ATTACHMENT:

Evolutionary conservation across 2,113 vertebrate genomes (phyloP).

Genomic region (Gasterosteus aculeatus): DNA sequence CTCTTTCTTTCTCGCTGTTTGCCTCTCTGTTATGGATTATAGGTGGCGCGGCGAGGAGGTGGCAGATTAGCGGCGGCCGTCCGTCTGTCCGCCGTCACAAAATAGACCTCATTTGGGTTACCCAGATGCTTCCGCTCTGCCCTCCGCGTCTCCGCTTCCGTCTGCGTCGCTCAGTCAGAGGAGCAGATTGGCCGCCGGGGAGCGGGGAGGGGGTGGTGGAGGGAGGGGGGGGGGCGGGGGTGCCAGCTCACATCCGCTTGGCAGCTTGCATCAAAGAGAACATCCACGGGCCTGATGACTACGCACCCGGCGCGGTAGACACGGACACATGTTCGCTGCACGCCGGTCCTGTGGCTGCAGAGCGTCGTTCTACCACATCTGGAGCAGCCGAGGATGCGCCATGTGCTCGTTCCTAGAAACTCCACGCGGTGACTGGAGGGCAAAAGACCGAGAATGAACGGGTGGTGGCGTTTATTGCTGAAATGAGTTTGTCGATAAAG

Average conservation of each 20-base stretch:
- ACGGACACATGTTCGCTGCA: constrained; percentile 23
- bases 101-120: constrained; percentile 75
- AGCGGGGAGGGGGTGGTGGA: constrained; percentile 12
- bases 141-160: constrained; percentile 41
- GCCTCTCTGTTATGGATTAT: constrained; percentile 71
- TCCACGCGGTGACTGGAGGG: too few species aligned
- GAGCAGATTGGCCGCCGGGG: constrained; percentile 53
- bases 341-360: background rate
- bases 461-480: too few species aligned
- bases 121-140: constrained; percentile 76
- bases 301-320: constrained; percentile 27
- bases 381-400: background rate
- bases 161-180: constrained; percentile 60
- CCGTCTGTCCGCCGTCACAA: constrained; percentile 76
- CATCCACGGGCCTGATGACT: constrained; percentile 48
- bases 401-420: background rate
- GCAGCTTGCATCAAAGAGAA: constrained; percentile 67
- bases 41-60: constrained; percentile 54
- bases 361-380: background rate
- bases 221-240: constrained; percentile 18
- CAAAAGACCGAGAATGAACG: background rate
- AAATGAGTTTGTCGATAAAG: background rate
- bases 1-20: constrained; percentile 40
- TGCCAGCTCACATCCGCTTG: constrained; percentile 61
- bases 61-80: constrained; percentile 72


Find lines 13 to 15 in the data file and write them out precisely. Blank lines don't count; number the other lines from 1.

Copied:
- bases 121-140: constrained; percentile 76
- bases 301-320: constrained; percentile 27
- bases 381-400: background rate